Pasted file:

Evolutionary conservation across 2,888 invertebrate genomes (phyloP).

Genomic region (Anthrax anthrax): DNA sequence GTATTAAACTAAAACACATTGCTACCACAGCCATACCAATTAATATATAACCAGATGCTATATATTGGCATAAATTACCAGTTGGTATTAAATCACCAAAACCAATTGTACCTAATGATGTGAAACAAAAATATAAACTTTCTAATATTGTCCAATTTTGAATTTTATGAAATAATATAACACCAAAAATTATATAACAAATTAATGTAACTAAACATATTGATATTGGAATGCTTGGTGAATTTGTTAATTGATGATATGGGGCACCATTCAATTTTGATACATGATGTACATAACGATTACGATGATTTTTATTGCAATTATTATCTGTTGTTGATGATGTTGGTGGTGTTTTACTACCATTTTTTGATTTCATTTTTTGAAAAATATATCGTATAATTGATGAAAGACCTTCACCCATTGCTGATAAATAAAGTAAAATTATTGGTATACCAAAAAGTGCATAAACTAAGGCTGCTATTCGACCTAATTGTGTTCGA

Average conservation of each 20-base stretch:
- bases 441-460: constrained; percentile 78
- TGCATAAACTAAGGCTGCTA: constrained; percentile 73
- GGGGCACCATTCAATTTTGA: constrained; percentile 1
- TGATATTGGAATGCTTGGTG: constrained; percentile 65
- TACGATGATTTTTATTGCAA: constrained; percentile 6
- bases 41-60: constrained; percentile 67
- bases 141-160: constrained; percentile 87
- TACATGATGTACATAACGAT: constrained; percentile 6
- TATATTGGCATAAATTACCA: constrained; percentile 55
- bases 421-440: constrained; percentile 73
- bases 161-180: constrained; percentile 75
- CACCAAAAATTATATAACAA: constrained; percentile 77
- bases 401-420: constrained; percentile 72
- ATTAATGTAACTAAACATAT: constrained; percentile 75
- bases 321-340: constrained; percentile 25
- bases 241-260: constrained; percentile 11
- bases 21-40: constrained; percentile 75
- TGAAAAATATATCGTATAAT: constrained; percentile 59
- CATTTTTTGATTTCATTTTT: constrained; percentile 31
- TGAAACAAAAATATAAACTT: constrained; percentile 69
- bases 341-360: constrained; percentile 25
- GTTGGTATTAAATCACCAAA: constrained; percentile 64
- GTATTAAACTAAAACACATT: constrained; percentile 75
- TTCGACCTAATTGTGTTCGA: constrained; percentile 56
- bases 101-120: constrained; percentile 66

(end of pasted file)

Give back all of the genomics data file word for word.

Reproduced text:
Evolutionary conservation across 2,888 invertebrate genomes (phyloP).

Genomic region (Anthrax anthrax): DNA sequence GTATTAAACTAAAACACATTGCTACCACAGCCATACCAATTAATATATAACCAGATGCTATATATTGGCATAAATTACCAGTTGGTATTAAATCACCAAAACCAATTGTACCTAATGATGTGAAACAAAAATATAAACTTTCTAATATTGTCCAATTTTGAATTTTATGAAATAATATAACACCAAAAATTATATAACAAATTAATGTAACTAAACATATTGATATTGGAATGCTTGGTGAATTTGTTAATTGATGATATGGGGCACCATTCAATTTTGATACATGATGTACATAACGATTACGATGATTTTTATTGCAATTATTATCTGTTGTTGATGATGTTGGTGGTGTTTTACTACCATTTTTTGATTTCATTTTTTGAAAAATATATCGTATAATTGATGAAAGACCTTCACCCATTGCTGATAAATAAAGTAAAATTATTGGTATACCAAAAAGTGCATAAACTAAGGCTGCTATTCGACCTAATTGTGTTCGA

Average conservation of each 20-base stretch:
- bases 441-460: constrained; percentile 78
- TGCATAAACTAAGGCTGCTA: constrained; percentile 73
- GGGGCACCATTCAATTTTGA: constrained; percentile 1
- TGATATTGGAATGCTTGGTG: constrained; percentile 65
- TACGATGATTTTTATTGCAA: constrained; percentile 6
- bases 41-60: constrained; percentile 67
- bases 141-160: constrained; percentile 87
- TACATGATGTACATAACGAT: constrained; percentile 6
- TATATTGGCATAAATTACCA: constrained; percentile 55
- bases 421-440: constrained; percentile 73
- bases 161-180: constrained; percentile 75
- CACCAAAAATTATATAACAA: constrained; percentile 77
- bases 401-420: constrained; percentile 72
- ATTAATGTAACTAAACATAT: constrained; percentile 75
- bases 321-340: constrained; percentile 25
- bases 241-260: constrained; percentile 11
- bases 21-40: constrained; percentile 75
- TGAAAAATATATCGTATAAT: constrained; percentile 59
- CATTTTTTGATTTCATTTTT: constrained; percentile 31
- TGAAACAAAAATATAAACTT: constrained; percentile 69
- bases 341-360: constrained; percentile 25
- GTTGGTATTAAATCACCAAA: constrained; percentile 64
- GTATTAAACTAAAACACATT: constrained; percentile 75
- TTCGACCTAATTGTGTTCGA: constrained; percentile 56
- bases 101-120: constrained; percentile 66